Lifestyle changes

Examples to try and implement include: 

  • Exercising more, e.g. walking, cycling, running
  • Having a healthy diet, e.g. plenty of fruit and vegetables, lean protein, eating less red meat and processed foods
  • Quitting smoking
  • Stress management, e.g. meditation, yoga
  • Taking prescribed medications

Cardiac rehabilitation

Cardiac rehabilitation is a program led by a team of experts to help you to recover. The team includes healthcare experts, nutrition specialists, mental health professionals and physical therapists. This program includes exercises and physical activity, education about healthy living, including healthy eating and managing your stress.


Recognizing heart attack symptoms is crucial for swift intervention. Signs include chest discomfort, upper body pain, shortness of breath, nausea, sweating, dizziness, and fatigue. Women may experience atypical symptoms. 

Call an ambulance immediately if a heart attack is suspected, and consider chewing aspirin. Causes include coronary heart disease linked to factors like high cholesterol, diabetes, smoking, alcohol, an unhealthy diet, and obesity. 

Treatment involves medications or surgery, with a positive outlook due to advancements in technology. Recovery includes lifestyle changes and cardiac rehabilitation. Raising awareness is vital for saving lives.

This content is purely informational and isn’t medical guidance. It shouldn’t replace professional medical counsel. Always consult your physician regarding treatment risks and benefits. See our editorial standards for more details.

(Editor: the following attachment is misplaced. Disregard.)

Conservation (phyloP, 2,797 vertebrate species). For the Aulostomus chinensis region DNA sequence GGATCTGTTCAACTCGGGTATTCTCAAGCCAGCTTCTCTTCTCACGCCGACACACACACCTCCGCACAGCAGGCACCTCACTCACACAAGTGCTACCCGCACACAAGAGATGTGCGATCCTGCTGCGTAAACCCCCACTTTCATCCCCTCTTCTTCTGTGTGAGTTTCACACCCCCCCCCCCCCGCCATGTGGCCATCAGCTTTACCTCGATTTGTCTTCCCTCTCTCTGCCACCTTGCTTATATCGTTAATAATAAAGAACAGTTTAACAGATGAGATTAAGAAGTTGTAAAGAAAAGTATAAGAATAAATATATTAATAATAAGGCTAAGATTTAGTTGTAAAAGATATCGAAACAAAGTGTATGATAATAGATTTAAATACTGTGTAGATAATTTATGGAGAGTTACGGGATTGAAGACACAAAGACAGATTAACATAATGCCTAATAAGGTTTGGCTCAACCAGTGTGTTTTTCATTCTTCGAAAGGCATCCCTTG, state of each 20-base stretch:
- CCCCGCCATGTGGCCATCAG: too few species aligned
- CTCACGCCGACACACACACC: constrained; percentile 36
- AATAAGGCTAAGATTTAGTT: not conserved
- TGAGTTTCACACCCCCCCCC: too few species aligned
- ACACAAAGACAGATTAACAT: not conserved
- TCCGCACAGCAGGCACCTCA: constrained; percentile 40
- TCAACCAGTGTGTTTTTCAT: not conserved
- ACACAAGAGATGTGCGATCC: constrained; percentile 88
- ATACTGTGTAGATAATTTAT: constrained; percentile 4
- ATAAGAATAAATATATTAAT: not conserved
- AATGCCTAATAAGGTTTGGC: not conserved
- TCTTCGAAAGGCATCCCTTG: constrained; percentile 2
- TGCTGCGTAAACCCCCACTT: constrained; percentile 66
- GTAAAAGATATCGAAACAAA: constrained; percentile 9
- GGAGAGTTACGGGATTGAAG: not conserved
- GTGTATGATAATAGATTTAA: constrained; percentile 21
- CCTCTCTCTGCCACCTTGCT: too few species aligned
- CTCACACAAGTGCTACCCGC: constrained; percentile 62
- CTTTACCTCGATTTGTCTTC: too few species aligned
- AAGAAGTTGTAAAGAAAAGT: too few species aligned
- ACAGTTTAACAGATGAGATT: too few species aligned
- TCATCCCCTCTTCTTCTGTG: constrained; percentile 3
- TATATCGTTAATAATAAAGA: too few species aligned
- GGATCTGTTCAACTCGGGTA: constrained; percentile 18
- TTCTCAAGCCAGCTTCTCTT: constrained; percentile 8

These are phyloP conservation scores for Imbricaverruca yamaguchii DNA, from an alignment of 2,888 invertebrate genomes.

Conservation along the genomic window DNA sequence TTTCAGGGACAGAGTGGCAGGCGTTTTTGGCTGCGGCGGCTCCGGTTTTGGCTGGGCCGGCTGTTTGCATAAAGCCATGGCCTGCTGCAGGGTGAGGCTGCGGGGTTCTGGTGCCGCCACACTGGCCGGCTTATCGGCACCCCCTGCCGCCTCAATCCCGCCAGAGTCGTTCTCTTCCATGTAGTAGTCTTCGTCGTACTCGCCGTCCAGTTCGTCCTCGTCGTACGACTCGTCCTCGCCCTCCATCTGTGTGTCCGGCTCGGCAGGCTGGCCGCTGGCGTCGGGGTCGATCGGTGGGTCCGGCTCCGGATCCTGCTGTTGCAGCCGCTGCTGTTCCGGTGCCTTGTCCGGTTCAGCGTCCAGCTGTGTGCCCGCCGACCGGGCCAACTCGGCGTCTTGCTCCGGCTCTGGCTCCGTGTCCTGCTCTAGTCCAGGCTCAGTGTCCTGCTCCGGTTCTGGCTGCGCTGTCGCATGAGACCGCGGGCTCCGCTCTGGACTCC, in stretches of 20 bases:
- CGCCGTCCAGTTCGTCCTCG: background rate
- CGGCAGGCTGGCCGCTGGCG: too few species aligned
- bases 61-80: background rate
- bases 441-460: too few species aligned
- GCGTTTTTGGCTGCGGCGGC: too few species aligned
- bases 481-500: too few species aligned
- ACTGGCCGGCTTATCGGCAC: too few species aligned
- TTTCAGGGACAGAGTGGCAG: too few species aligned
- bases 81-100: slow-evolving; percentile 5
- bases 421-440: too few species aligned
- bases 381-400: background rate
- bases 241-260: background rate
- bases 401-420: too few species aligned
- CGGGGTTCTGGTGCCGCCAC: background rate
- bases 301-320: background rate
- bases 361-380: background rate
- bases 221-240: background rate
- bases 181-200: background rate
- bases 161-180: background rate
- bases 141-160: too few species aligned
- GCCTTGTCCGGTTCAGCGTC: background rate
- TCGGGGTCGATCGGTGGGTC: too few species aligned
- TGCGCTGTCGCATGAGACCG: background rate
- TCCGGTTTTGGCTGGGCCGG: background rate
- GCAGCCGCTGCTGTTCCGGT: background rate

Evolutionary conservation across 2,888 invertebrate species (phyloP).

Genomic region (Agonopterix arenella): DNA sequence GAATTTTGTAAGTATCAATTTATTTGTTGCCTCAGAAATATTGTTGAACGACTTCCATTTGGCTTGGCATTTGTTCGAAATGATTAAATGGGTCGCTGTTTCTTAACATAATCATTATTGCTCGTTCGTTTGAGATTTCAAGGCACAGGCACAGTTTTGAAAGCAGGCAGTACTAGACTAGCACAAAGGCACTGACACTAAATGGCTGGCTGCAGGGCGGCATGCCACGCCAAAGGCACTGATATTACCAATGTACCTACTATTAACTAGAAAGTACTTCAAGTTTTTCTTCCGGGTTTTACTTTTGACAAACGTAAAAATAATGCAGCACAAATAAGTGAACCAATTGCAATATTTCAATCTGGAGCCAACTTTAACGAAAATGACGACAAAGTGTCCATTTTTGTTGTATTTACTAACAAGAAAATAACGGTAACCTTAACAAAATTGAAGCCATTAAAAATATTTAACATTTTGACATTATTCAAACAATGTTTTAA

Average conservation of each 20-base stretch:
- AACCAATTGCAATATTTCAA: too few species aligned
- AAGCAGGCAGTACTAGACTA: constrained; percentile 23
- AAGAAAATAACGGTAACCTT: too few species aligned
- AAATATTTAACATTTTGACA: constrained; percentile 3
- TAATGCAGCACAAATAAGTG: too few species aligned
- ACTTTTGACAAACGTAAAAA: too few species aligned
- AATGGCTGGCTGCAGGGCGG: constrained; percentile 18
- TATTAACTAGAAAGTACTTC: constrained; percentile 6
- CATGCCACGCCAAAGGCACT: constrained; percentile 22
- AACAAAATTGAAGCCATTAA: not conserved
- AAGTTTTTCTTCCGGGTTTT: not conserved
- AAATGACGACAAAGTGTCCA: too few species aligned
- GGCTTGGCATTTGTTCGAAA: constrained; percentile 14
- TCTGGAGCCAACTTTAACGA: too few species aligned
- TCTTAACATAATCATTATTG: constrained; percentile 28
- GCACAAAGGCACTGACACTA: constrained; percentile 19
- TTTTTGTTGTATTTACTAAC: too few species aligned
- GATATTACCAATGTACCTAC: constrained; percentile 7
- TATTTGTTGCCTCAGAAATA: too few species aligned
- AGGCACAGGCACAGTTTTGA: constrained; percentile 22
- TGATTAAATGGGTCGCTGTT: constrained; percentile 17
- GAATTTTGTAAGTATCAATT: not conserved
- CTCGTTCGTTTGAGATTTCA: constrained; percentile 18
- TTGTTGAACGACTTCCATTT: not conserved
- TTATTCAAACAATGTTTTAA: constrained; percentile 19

Get our health newsletter

Get daily health and wellness advice from our medical team.
Your privacy is important to us. Any information you provide to this website may be placed by us on our servers. If you do not agree do not provide the information.

Arianna Maviglia

Maastricht University - MSc, European Public Health Governance & Leadership

As a passionate and motivated public health graduate, I believe that good communication is key to improving people's health, and I am committed to finding ways to make medical information more understandable and relevant for different audiences. I have experience in medical writing and a background in political sciences, with a focus on public health and global governance. I am committed to advocating for policies that promote health equity and addressing the root causes of health disparities, enhancing health literacy and promoting scientific communication.

Leave a Reply

Your email address will not be published. Required fields are marked * presents all health information in line with our terms and conditions. It is essential to understand that the medical information available on our platform is not intended to substitute the relationship between a patient and their physician or doctor, as well as any medical guidance they offer. Always consult with a healthcare professional before making any decisions based on the information found on our website.
Klarity is a citizen-centric health data management platform that enables citizens to securely access, control and share their own health data. Klarity Health Library aims to provide clear and evidence-based health and wellness related informative articles. 
Klarity / Managed Self Ltd
Alum House
5 Alum Chine Road
Westbourne Bournemouth BH4 8DT
VAT Number: 362 5758 74
Company Number: 10696687

Phone Number:

 +44 20 3239 9818